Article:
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Give & Take: My Make-A-Wish Musings

Alexis Ganz

When I first joined Make-A-Wish last year, I was expecting a challenging – yet rewarding – volunteer experience.

Those expectations have been met tenfold. The experience has led to some surprising lessons and realizations that have served to not only enrich my life as a volunteer, but also my life as an employee and as a person.

In honor of National Volunteer Month, here are the top lessons I’ve learned from my experience.

1. Don’t Discount the Value of Making Someone’s Life Easier

When I first begin my work as a wish coordinator – or a volunteer responsible for meeting with and maintaining communications with the wish family and Make-A-Wish staff on the creation, progression and completion of the wish – I thought my creativity and “think big” approach would be my biggest value-add. That was wishful thinking…literally.

The truth is, the biggest value I bring to my role is the ability to lessen someone else’s burden. On top of the stress of their child’s illness, wish families often deal with mountains of medical paperwork, bureaucracy and clinical interactions with a rotating cast of characters. Through all the calls, texts and face-to-face meetings with families, one of the learnings that has surprised me most is sometimes, the best thing I can do is simply to help with the details. Giving families the headspace to focus on something positive and fun, without having to focus on the details of making it happen, can be an immense relief. While it may not seem glamorous, being able to make someone’s life just a little bit easier (even for a moment) during their time of need is valuable and meaningful.

2. Surprise – and Delight

 When I first got started with Make-A-Wish, I anticipated the big wish reveal would be the ultimate way to thrill wish kids and their families. What I didn’t anticipate was the surprise – and delight – that was generated by the little things along the way. Throughout the lifecycle of a wish, volunteers are responsible for selecting and sending a variety of smaller gifts. These gifts aren’t extravagant, but the reaction and response to a simple “thinking of you” gift is often on par with the response to the big reveal. This has been an excellent reminder that it’s not always just about the end result, but the time, attention and impact of going the extra mile throughout the process.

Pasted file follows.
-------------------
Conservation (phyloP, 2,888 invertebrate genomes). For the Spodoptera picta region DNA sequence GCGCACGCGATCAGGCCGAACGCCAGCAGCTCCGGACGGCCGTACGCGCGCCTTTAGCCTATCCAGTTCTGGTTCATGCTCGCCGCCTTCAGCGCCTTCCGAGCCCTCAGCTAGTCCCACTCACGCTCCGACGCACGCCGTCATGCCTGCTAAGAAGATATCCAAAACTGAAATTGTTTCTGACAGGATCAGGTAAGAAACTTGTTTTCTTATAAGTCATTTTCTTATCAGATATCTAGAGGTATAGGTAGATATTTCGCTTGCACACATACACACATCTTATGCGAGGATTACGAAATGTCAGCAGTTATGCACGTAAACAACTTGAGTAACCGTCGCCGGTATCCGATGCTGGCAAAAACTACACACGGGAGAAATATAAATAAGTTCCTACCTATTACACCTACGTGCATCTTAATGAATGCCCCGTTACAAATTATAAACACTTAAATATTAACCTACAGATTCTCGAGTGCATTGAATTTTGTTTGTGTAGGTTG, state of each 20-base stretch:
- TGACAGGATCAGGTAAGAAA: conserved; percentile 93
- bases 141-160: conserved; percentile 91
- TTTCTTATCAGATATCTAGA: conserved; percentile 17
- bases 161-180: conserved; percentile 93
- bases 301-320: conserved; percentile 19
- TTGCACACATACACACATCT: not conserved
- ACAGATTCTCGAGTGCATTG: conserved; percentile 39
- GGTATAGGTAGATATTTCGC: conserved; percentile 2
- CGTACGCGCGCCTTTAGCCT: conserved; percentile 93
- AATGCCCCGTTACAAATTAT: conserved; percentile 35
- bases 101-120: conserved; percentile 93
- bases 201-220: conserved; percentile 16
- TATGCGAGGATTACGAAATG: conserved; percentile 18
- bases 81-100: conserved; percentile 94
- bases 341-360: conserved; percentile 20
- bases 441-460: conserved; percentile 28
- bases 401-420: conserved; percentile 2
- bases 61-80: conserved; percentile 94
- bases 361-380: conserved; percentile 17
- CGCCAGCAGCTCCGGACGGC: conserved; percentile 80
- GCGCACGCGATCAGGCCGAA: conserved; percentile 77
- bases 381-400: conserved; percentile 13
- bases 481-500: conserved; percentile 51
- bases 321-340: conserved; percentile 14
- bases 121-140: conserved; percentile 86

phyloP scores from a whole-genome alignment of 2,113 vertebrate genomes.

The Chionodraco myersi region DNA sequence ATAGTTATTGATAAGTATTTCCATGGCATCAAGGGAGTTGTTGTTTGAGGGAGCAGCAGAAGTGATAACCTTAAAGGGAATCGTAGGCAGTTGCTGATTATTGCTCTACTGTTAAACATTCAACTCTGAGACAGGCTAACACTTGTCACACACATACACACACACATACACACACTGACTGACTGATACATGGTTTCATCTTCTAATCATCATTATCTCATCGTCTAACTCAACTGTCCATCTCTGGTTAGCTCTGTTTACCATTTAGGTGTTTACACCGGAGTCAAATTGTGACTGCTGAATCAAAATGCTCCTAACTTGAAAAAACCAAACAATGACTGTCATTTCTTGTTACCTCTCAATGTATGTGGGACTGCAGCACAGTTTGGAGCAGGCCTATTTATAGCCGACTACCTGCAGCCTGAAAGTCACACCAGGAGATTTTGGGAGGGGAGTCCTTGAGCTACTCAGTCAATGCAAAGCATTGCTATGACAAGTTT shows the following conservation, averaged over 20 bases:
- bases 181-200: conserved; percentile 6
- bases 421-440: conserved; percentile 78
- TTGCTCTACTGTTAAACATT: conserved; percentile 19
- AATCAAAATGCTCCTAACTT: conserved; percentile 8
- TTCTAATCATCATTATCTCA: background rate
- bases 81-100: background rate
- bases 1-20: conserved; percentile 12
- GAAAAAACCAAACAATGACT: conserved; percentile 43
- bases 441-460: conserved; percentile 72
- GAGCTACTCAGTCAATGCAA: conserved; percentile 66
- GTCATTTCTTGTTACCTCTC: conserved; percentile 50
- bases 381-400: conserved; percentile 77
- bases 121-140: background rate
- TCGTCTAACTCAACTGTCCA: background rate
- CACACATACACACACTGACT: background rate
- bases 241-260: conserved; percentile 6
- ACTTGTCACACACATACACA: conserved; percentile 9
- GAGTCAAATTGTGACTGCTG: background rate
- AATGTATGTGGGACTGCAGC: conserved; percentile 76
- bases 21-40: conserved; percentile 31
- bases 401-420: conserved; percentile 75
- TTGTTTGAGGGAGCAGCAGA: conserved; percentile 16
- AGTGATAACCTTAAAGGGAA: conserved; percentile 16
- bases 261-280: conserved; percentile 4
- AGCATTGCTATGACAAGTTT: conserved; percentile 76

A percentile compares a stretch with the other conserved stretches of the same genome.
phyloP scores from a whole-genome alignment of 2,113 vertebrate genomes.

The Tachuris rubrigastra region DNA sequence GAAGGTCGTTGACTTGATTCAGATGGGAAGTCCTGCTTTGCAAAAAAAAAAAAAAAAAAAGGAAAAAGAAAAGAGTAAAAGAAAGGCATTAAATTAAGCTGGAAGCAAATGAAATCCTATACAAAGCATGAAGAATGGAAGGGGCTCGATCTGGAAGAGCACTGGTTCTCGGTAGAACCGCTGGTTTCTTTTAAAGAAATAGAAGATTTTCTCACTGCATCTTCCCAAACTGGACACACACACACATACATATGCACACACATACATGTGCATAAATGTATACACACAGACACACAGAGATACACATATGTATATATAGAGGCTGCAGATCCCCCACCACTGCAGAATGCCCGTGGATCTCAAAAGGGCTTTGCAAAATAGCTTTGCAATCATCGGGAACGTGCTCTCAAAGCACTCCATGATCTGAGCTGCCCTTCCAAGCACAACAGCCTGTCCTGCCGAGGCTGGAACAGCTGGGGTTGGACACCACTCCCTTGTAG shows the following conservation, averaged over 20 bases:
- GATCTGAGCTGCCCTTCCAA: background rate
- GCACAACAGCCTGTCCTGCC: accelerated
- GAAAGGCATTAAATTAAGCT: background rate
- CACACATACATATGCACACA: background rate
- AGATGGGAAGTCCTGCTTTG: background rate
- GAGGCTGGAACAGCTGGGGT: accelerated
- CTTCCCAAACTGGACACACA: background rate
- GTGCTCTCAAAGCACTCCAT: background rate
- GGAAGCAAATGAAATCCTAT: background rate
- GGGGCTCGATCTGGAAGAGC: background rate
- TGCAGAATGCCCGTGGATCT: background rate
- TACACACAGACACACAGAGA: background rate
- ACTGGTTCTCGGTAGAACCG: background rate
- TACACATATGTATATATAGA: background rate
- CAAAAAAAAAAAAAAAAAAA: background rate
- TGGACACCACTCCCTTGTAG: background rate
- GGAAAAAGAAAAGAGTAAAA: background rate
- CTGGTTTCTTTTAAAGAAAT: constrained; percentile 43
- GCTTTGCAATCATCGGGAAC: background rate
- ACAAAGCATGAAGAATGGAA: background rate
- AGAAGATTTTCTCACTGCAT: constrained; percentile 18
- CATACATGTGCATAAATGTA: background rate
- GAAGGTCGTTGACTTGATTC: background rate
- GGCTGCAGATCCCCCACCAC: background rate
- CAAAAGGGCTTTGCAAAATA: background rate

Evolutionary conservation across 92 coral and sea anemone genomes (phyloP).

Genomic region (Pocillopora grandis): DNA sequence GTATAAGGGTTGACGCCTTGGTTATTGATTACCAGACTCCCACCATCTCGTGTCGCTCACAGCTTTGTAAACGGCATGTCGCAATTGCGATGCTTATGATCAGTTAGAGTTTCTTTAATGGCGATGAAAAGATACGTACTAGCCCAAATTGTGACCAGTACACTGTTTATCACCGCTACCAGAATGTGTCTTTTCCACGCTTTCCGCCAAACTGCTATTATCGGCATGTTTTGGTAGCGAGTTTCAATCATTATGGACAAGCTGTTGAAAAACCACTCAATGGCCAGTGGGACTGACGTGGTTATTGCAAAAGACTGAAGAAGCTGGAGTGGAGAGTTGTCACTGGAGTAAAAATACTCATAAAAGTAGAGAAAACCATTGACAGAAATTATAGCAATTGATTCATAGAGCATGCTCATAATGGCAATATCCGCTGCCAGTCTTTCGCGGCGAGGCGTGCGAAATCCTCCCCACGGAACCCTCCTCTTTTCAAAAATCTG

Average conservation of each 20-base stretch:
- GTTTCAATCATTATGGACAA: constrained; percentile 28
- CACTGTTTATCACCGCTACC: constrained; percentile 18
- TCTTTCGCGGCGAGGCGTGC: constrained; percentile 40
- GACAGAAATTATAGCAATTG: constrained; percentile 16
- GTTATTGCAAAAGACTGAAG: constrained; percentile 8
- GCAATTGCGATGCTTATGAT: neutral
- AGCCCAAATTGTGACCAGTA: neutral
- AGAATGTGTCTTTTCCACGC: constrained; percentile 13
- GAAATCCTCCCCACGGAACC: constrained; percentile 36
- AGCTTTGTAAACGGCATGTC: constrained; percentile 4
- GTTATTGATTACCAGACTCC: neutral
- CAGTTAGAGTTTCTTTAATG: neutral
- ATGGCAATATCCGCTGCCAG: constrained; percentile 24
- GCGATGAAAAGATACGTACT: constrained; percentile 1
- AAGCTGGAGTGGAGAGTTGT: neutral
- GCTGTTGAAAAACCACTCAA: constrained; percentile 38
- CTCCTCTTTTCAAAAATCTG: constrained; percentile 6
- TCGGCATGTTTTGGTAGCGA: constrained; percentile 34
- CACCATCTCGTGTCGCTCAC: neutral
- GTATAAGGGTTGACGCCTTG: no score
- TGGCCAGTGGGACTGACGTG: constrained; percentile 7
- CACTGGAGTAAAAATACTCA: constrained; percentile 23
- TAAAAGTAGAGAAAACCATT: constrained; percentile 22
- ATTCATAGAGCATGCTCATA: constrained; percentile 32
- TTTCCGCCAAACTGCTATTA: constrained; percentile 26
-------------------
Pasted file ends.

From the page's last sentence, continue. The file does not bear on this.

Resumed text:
3. It’s PR, Not the ER

In my very first Prosek interview, a very insightful colleague said “Remember: It’s PR, not the ER.”  While said in jest, Make-A-Wish has led me to reflect on just how true this point is.

Confession: I’m Type A to the core. I can spend a lot of time getting caught up in (often self-imposed) pressure in both my personal and professional life. Volunteering has been an important lesson in perspective. There are things worth stressing over, and there are things that aren’t. While I’m still working on putting that perspective into practice, I’m lucky to work at a company that allows me time every month to explore volunteerism and the clarity that comes along with it.

If you’re interested in getting involved with Make-A-Wish check out

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